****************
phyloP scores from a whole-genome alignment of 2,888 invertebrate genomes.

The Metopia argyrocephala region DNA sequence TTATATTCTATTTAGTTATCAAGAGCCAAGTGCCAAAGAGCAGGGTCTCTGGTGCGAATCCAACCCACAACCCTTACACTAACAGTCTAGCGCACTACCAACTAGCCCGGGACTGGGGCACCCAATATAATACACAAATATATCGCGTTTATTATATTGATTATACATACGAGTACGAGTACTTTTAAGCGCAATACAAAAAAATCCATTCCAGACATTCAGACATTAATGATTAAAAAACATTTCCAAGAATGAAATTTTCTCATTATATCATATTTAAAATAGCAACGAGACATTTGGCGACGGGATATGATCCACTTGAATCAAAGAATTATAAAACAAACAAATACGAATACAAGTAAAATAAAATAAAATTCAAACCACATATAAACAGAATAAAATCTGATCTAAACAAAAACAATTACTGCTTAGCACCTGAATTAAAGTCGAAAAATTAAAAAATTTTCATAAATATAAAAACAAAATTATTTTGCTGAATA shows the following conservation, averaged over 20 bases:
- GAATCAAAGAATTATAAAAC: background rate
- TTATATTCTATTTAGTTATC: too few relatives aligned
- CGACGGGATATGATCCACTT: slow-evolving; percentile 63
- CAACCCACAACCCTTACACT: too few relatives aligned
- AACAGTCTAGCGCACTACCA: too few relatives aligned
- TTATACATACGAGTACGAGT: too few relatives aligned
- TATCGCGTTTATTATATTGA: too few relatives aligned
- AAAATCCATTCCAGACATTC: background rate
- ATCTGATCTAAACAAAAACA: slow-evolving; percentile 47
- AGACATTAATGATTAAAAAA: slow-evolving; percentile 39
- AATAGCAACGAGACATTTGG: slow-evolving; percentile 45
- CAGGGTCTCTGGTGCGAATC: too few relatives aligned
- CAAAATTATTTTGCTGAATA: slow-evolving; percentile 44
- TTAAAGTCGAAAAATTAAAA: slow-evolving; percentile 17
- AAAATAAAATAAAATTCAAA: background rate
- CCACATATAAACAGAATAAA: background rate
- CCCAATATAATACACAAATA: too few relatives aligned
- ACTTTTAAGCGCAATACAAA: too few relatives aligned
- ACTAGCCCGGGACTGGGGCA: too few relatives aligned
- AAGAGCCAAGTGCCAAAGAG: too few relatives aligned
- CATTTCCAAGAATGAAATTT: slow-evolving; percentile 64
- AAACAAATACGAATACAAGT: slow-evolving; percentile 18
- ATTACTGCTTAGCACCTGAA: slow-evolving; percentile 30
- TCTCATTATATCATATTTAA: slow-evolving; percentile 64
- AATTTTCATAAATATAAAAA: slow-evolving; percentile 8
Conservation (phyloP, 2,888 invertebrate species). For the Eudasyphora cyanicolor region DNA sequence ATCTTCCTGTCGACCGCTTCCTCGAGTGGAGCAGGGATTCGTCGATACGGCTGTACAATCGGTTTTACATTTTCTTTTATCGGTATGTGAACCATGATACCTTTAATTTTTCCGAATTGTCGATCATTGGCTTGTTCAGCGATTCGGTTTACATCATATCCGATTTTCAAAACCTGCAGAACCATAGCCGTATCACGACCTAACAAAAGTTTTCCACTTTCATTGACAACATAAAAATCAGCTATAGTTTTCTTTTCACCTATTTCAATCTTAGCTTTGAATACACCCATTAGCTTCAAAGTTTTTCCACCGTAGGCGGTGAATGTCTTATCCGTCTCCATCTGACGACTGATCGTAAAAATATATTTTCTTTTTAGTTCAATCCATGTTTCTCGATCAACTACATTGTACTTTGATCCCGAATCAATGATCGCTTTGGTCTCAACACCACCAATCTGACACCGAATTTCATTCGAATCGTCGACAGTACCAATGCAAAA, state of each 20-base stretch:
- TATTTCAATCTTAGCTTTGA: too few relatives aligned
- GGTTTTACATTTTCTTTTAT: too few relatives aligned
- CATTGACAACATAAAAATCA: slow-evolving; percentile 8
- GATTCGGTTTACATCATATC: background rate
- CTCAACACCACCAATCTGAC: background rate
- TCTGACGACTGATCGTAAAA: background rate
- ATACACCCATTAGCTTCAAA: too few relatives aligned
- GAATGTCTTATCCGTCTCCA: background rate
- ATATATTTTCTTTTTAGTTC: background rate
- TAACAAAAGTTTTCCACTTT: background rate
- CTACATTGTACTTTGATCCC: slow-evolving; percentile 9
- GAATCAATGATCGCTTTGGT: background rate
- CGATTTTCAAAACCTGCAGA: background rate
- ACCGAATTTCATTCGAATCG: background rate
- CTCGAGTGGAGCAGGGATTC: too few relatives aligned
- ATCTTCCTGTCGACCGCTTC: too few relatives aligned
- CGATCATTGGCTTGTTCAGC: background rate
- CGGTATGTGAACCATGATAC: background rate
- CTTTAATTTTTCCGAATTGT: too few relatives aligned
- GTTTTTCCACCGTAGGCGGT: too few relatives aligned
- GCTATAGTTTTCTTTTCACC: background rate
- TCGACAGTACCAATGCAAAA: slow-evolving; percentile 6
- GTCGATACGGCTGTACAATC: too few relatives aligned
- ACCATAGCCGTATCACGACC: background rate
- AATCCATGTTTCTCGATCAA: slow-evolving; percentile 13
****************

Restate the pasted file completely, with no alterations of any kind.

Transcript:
phyloP scores from a whole-genome alignment of 2,888 invertebrate genomes.

The Metopia argyrocephala region DNA sequence TTATATTCTATTTAGTTATCAAGAGCCAAGTGCCAAAGAGCAGGGTCTCTGGTGCGAATCCAACCCACAACCCTTACACTAACAGTCTAGCGCACTACCAACTAGCCCGGGACTGGGGCACCCAATATAATACACAAATATATCGCGTTTATTATATTGATTATACATACGAGTACGAGTACTTTTAAGCGCAATACAAAAAAATCCATTCCAGACATTCAGACATTAATGATTAAAAAACATTTCCAAGAATGAAATTTTCTCATTATATCATATTTAAAATAGCAACGAGACATTTGGCGACGGGATATGATCCACTTGAATCAAAGAATTATAAAACAAACAAATACGAATACAAGTAAAATAAAATAAAATTCAAACCACATATAAACAGAATAAAATCTGATCTAAACAAAAACAATTACTGCTTAGCACCTGAATTAAAGTCGAAAAATTAAAAAATTTTCATAAATATAAAAACAAAATTATTTTGCTGAATA shows the following conservation, averaged over 20 bases:
- GAATCAAAGAATTATAAAAC: background rate
- TTATATTCTATTTAGTTATC: too few relatives aligned
- CGACGGGATATGATCCACTT: slow-evolving; percentile 63
- CAACCCACAACCCTTACACT: too few relatives aligned
- AACAGTCTAGCGCACTACCA: too few relatives aligned
- TTATACATACGAGTACGAGT: too few relatives aligned
- TATCGCGTTTATTATATTGA: too few relatives aligned
- AAAATCCATTCCAGACATTC: background rate
- ATCTGATCTAAACAAAAACA: slow-evolving; percentile 47
- AGACATTAATGATTAAAAAA: slow-evolving; percentile 39
- AATAGCAACGAGACATTTGG: slow-evolving; percentile 45
- CAGGGTCTCTGGTGCGAATC: too few relatives aligned
- CAAAATTATTTTGCTGAATA: slow-evolving; percentile 44
- TTAAAGTCGAAAAATTAAAA: slow-evolving; percentile 17
- AAAATAAAATAAAATTCAAA: background rate
- CCACATATAAACAGAATAAA: background rate
- CCCAATATAATACACAAATA: too few relatives aligned
- ACTTTTAAGCGCAATACAAA: too few relatives aligned
- ACTAGCCCGGGACTGGGGCA: too few relatives aligned
- AAGAGCCAAGTGCCAAAGAG: too few relatives aligned
- CATTTCCAAGAATGAAATTT: slow-evolving; percentile 64
- AAACAAATACGAATACAAGT: slow-evolving; percentile 18
- ATTACTGCTTAGCACCTGAA: slow-evolving; percentile 30
- TCTCATTATATCATATTTAA: slow-evolving; percentile 64
- AATTTTCATAAATATAAAAA: slow-evolving; percentile 8
Conservation (phyloP, 2,888 invertebrate species). For the Eudasyphora cyanicolor region DNA sequence ATCTTCCTGTCGACCGCTTCCTCGAGTGGAGCAGGGATTCGTCGATACGGCTGTACAATCGGTTTTACATTTTCTTTTATCGGTATGTGAACCATGATACCTTTAATTTTTCCGAATTGTCGATCATTGGCTTGTTCAGCGATTCGGTTTACATCATATCCGATTTTCAAAACCTGCAGAACCATAGCCGTATCACGACCTAACAAAAGTTTTCCACTTTCATTGACAACATAAAAATCAGCTATAGTTTTCTTTTCACCTATTTCAATCTTAGCTTTGAATACACCCATTAGCTTCAAAGTTTTTCCACCGTAGGCGGTGAATGTCTTATCCGTCTCCATCTGACGACTGATCGTAAAAATATATTTTCTTTTTAGTTCAATCCATGTTTCTCGATCAACTACATTGTACTTTGATCCCGAATCAATGATCGCTTTGGTCTCAACACCACCAATCTGACACCGAATTTCATTCGAATCGTCGACAGTACCAATGCAAAA, state of each 20-base stretch:
- TATTTCAATCTTAGCTTTGA: too few relatives aligned
- GGTTTTACATTTTCTTTTAT: too few relatives aligned
- CATTGACAACATAAAAATCA: slow-evolving; percentile 8
- GATTCGGTTTACATCATATC: background rate
- CTCAACACCACCAATCTGAC: background rate
- TCTGACGACTGATCGTAAAA: background rate
- ATACACCCATTAGCTTCAAA: too few relatives aligned
- GAATGTCTTATCCGTCTCCA: background rate
- ATATATTTTCTTTTTAGTTC: background rate
- TAACAAAAGTTTTCCACTTT: background rate
- CTACATTGTACTTTGATCCC: slow-evolving; percentile 9
- GAATCAATGATCGCTTTGGT: background rate
- CGATTTTCAAAACCTGCAGA: background rate
- ACCGAATTTCATTCGAATCG: background rate
- CTCGAGTGGAGCAGGGATTC: too few relatives aligned
- ATCTTCCTGTCGACCGCTTC: too few relatives aligned
- CGATCATTGGCTTGTTCAGC: background rate
- CGGTATGTGAACCATGATAC: background rate
- CTTTAATTTTTCCGAATTGT: too few relatives aligned
- GTTTTTCCACCGTAGGCGGT: too few relatives aligned
- GCTATAGTTTTCTTTTCACC: background rate
- TCGACAGTACCAATGCAAAA: slow-evolving; percentile 6
- GTCGATACGGCTGTACAATC: too few relatives aligned
- ACCATAGCCGTATCACGACC: background rate
- AATCCATGTTTCTCGATCAA: slow-evolving; percentile 13